But one month passed without a call from the state. Then two months. Then three. The couple had made it into August without being called upon to care for a child. Maybe the world wasn’t ready, they thought.

“We’d kind of given up,” Steven says.


Tired of waiting, the couple finally went on vacation to San Diego, where Steven says, they “met friends and whooped it up.”

On the way back from their trip, the couple got a call that they’d been matched with a 5-year-old Hispanic boy. He didn’t meet the criteria they had laid out for fostering or adopting a child, but at this point they didn’t care.

The two raced to meet him. His name was Michael. And the bond was immediate.

“The instant we met him, we knew he was our kid,” Steven says.

He was the youngest child in a group home, which wasn’t a positive situation. The older children were picking on him. The Hams decided that they shouldn’t delay.

“We basically called CFS the next day and said, ‘We’d take him right now,’” Steven says.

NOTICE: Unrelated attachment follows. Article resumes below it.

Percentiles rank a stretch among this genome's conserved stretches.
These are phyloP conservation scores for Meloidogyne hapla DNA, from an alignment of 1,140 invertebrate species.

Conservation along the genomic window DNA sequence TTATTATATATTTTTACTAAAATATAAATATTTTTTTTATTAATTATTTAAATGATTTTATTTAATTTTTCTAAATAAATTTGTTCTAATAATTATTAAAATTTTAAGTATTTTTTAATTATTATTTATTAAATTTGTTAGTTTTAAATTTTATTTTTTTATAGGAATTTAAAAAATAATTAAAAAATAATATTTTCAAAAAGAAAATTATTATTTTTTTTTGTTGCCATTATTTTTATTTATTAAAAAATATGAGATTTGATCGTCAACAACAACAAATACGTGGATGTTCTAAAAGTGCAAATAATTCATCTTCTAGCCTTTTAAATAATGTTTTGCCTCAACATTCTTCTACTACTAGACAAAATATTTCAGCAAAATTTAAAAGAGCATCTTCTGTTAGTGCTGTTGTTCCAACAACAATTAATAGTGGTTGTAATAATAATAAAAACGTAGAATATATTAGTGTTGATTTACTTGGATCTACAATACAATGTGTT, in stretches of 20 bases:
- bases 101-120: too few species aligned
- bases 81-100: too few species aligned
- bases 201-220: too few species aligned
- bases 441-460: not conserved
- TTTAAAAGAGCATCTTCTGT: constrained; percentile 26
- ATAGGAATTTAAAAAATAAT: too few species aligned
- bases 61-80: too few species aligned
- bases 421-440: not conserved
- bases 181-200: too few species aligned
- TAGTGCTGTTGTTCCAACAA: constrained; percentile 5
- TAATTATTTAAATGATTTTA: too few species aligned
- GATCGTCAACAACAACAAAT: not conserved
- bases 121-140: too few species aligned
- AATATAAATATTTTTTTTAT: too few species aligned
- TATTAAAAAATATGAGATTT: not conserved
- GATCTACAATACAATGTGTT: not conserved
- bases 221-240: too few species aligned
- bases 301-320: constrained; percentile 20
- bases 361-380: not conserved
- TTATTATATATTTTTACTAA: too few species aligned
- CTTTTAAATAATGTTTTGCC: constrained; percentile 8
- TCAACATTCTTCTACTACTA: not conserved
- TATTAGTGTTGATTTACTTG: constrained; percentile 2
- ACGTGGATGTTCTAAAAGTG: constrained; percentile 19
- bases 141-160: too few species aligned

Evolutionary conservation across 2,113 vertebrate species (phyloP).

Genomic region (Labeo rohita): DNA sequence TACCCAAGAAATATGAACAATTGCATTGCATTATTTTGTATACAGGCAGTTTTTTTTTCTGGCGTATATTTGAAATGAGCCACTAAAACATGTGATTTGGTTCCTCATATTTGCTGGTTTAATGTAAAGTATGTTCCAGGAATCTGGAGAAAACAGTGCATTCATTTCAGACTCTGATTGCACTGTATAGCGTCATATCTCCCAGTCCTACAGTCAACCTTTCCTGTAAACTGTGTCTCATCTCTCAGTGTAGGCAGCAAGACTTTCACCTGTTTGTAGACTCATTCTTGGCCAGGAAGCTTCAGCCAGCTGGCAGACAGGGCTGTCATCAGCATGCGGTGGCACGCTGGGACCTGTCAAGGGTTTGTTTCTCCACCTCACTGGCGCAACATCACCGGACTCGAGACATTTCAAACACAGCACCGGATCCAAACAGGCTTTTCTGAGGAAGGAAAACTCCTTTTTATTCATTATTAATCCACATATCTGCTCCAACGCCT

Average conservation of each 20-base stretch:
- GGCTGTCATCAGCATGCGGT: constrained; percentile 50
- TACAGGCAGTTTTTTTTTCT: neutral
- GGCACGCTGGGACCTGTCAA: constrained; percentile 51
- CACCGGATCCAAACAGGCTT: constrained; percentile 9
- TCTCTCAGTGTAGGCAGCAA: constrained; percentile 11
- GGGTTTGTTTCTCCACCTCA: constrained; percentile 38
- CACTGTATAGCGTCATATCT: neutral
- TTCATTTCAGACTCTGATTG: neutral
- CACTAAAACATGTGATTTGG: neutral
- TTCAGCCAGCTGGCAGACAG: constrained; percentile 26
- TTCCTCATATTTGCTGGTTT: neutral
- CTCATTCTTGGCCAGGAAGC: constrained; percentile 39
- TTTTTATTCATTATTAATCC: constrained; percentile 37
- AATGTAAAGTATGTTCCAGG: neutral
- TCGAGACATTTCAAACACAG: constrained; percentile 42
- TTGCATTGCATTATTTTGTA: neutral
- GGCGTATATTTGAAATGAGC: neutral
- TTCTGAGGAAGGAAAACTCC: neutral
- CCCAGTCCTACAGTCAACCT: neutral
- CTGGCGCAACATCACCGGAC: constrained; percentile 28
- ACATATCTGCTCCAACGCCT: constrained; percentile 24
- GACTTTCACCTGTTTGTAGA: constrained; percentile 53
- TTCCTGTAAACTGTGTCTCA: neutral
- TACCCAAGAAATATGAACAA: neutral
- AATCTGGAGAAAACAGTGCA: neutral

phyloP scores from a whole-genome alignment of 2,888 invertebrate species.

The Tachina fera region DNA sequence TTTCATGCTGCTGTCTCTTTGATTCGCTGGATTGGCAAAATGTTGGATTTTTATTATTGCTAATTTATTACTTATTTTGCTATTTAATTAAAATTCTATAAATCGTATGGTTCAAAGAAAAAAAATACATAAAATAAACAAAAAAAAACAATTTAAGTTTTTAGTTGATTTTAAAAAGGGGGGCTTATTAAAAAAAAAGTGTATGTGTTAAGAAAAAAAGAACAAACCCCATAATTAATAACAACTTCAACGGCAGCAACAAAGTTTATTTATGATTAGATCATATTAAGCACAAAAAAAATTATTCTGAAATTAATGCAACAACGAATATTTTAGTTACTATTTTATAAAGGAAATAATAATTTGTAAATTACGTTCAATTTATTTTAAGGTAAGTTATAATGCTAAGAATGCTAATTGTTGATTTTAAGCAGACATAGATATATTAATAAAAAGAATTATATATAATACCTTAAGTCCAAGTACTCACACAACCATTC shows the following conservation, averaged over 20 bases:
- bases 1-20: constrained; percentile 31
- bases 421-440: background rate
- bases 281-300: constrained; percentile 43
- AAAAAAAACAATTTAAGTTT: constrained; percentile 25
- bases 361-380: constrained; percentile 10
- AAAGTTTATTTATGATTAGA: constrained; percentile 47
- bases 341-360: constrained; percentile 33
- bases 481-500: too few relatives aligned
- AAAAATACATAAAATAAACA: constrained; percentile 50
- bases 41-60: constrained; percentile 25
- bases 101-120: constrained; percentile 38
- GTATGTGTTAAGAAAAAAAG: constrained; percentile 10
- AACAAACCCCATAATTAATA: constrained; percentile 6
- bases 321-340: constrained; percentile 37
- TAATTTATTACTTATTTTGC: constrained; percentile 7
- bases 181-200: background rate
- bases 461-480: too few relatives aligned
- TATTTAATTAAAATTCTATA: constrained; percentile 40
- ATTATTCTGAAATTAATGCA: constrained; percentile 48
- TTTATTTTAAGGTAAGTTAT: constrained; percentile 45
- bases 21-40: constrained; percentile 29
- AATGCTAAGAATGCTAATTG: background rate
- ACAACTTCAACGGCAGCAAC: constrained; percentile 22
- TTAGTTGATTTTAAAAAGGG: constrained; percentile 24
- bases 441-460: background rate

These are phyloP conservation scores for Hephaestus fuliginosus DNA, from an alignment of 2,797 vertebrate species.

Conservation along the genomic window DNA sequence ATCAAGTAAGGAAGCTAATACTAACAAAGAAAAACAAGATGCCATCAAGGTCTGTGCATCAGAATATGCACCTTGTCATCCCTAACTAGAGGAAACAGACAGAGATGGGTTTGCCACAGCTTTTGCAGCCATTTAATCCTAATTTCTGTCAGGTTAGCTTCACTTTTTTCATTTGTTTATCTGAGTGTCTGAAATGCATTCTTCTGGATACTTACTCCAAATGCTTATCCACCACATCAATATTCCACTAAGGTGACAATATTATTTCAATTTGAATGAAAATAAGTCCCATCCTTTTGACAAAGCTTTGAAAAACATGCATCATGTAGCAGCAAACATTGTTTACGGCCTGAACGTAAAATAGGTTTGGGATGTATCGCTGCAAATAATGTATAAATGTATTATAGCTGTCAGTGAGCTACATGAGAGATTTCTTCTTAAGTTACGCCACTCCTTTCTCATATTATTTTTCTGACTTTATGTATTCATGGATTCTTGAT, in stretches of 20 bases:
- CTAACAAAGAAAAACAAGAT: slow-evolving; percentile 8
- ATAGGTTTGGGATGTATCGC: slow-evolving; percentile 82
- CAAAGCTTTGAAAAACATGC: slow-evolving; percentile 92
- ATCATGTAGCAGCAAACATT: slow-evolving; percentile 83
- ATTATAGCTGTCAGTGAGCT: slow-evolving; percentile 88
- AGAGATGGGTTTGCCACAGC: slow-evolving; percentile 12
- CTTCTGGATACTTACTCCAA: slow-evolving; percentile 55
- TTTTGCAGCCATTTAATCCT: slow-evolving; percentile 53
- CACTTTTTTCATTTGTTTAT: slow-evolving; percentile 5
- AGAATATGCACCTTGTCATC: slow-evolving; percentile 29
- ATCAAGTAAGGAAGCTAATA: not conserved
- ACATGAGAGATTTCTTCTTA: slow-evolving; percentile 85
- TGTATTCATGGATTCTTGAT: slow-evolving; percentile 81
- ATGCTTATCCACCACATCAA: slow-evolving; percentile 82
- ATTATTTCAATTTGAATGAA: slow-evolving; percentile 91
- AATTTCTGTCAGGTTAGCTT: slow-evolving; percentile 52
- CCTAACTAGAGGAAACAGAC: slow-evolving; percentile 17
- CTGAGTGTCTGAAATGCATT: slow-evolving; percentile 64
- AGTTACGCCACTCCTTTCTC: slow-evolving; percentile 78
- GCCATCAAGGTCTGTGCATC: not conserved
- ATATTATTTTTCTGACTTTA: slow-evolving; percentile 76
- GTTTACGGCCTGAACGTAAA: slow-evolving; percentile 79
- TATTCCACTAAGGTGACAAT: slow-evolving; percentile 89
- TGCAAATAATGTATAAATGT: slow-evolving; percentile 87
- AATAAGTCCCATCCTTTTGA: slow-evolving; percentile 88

And it was done. The couple that had wanted to take care of a child now had one at home. A happy ending for our story – one that took a few more months than anticipated, but was otherwise nice and neat and orderly.

Or so it seemed.

Once Michael was at home, he kept mentioning Andrew and Elizabeth, his brother and sister. They were 4 years old and 3 years old, respectively. The two had been moving toward an adoptive placement elsewhere.

Roger and Steven

Andrew and Elizabeth

Steven decided to take action. After all, his new son wanted to see his siblings.

“All he talked about was his brother and sister,” he says. “He was a parent to them.”

He eventually wrangled a visit between the siblings. They had lost their biological mother and all that they knew. It was a powerful moment.

“The kids ran to each other, screaming and crying,” Steven says. And at that moment, he understood: “We knew we had to keep them together.”

And just like that, the family of two adults and one child was in the process of becoming a family of two adults and three children. It took some further discussions with the state, but Steven and Roger were willing to take them all. In just a few months, all of the children had moved into their home.